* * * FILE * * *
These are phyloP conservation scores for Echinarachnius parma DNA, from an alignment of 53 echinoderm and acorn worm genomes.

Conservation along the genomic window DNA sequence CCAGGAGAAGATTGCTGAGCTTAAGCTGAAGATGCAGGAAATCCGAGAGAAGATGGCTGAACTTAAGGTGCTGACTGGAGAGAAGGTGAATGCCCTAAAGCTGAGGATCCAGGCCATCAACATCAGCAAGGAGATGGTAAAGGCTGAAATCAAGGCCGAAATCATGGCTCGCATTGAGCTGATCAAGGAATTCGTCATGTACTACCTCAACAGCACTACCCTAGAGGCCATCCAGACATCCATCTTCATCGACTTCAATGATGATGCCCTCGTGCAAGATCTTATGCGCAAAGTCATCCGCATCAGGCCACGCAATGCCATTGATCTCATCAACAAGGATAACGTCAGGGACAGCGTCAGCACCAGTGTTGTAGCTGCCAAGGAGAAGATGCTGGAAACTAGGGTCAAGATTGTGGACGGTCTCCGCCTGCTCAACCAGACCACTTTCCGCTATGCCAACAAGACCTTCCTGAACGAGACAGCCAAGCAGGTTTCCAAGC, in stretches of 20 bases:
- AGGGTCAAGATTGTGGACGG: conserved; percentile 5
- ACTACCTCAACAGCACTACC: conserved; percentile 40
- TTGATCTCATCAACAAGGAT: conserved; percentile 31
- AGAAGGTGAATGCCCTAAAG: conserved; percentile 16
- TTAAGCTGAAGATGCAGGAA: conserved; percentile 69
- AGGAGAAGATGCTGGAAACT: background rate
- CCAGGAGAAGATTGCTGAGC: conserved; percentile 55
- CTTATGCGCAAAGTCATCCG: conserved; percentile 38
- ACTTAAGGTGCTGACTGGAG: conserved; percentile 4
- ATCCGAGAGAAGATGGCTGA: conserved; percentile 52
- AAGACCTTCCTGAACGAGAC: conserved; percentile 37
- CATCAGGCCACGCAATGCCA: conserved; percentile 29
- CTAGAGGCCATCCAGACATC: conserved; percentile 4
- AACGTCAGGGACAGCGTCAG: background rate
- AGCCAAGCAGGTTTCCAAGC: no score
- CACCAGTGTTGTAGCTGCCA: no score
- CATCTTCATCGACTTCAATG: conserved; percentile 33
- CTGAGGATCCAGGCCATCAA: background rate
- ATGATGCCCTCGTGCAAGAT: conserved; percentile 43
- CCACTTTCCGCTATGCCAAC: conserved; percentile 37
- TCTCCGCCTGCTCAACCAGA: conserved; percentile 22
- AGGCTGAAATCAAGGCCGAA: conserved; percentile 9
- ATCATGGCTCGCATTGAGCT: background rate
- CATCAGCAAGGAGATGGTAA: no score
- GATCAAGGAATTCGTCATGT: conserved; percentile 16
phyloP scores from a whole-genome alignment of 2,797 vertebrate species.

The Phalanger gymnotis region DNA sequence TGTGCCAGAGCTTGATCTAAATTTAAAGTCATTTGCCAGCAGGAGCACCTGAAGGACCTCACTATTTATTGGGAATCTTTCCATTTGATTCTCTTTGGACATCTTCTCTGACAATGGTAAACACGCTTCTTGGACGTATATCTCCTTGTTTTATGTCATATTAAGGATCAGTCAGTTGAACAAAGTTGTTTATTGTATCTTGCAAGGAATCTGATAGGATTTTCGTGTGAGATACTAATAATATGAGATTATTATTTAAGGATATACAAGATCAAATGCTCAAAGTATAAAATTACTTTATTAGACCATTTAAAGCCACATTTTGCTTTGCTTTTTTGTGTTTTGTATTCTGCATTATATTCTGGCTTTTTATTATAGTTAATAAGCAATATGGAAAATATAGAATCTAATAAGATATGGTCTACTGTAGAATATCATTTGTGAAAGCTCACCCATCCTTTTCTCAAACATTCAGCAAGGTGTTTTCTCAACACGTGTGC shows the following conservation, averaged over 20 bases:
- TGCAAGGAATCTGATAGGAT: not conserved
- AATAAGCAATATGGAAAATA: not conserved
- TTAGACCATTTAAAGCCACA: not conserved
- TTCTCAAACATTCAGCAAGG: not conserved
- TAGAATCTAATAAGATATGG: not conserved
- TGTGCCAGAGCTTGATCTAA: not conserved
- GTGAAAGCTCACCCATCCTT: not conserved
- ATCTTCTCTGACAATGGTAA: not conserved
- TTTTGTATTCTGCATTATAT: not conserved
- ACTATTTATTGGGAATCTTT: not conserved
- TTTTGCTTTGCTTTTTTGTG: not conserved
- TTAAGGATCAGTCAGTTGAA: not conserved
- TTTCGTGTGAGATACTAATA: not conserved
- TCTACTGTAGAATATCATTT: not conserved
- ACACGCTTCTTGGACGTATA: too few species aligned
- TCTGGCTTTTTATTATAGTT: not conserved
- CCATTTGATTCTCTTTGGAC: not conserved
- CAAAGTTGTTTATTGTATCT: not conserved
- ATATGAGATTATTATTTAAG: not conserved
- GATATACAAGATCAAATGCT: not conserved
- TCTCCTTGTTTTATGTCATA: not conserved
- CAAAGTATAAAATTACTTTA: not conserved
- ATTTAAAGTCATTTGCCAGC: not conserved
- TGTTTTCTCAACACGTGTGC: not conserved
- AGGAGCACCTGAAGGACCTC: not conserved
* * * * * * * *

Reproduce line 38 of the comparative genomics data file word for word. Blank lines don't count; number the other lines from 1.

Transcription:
- TTTTGTATTCTGCATTATAT: not conserved